In order for IdentityServer4 to communicate with Sitecore Identity Server, IdentityServer4 must be configured with a client representing Sitecore Identity Server. This client is then configured with grants that the client may request. In this case, Active Directory attributes such as the user’s name, email address, and group memberships are the relevant grants/claims.

new Client
{
  ClientId = "scid",
  ClientName = "Sitecore Identity",
  AllowedGrantTypes = GrantTypes.Hybrid,
  RedirectUris = config.RedirectUris,
  PostLogoutRedirectUris = config.PostLogoutRedirectUris,
  AllowedScopes =
  {
    IdentityServerConstants.StandardScopes.OpenId,
    IdentityServerConstants.StandardScopes.Profile,
    IdentityServerConstants.StandardScopes.Email,
  }, 
},

 

Finally, the Sitecore application itself needs to be configured to map the Active Directory user attributes to Sitecore user attributes. For example, mapping the user’s name and email address attributes will cause these to be displayed in Sitecore’s User Manager. Additionally, Active Directory group memberships can be mapped to correspond with Sitecore roles. To see an overview of this process, click here.

In addition to configuring the client, grants, and attribute mappings, it is important to consider the OIDC protocol configuration and security options. IdentityServer4’s documentation provides a good overview of the concepts and available options:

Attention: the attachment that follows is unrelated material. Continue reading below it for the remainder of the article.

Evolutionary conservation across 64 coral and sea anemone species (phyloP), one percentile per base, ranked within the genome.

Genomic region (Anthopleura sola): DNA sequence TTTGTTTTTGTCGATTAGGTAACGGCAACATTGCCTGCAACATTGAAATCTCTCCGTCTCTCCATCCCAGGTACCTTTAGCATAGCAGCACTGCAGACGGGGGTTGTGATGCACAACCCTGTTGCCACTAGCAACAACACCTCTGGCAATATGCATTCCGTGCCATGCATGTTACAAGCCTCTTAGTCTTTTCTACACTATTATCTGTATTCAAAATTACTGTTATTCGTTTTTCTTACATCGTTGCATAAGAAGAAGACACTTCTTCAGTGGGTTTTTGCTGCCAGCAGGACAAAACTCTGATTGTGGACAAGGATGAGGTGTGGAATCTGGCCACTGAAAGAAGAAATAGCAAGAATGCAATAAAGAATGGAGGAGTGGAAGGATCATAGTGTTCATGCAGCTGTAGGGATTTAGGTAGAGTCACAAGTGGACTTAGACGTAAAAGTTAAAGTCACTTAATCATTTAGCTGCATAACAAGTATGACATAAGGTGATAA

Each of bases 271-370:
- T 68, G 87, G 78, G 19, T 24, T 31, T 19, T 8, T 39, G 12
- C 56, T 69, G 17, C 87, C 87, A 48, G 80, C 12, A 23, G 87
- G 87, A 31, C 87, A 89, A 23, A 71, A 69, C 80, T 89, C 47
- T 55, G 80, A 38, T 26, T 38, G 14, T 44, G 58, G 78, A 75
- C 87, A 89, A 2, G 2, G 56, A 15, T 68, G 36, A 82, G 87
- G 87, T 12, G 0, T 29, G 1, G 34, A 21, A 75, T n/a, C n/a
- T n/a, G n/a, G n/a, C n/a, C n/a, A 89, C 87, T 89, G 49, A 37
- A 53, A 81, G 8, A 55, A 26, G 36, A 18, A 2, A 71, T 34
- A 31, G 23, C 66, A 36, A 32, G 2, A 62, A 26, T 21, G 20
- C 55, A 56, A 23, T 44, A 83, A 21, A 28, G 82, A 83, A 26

ADDITIONAL CONSIDERATIONS

There are core differences between the behavior of the legacy Sitecore Active Directory module and Sitecore Identity Server. Some organizations may not require all the capabilities of Sitecore Identity Server, and therefore the solution can be tailored to reduce the administration complexity and more closely mirror the behavior of the legacy Active Directory module.

For example, Sitecore will, by default, assign pseudo-random usernames to users logging in through External Providers. This is required for the case where the username may not be unique across multiple systems. However, if this uniqueness can be reasonably assured by the organization’s administration practices, Sitecore can be customized to make it easier to manage the system.  For example, overriding the DefaultExternalUserBuilder can allow for the Active Directory username to be used directly by Sitecore.

FINISHING TOUCHES

 

  • The styling of IdentityServer4 can be adjusted to match the appearance of Sitecore Identity Server. In our case, we carried over the HTML and styling of Sitecore Identity Server to IdentityServer4.


  • To simplify the user experience when logging in, the Sitecore Identity Server login page was customized with CSS and JavaScript to make the “Log In via IdentityServer4” button (whose label can be customized in the plugin) more prominent. The login form for local Sitecore accounts was hidden with an option to show it in case an administrator needed to login to Sitecore without using an Active Directory account.

Log in via Sitecore Identity Server

  • IdentityServer4 provides various configurable options for the authentication process. For example, options such as “Remember Me” can be enabled or disabled, the log-out behavior can be customized to request confirmation or not, etc. See the AccountOptions.cs class.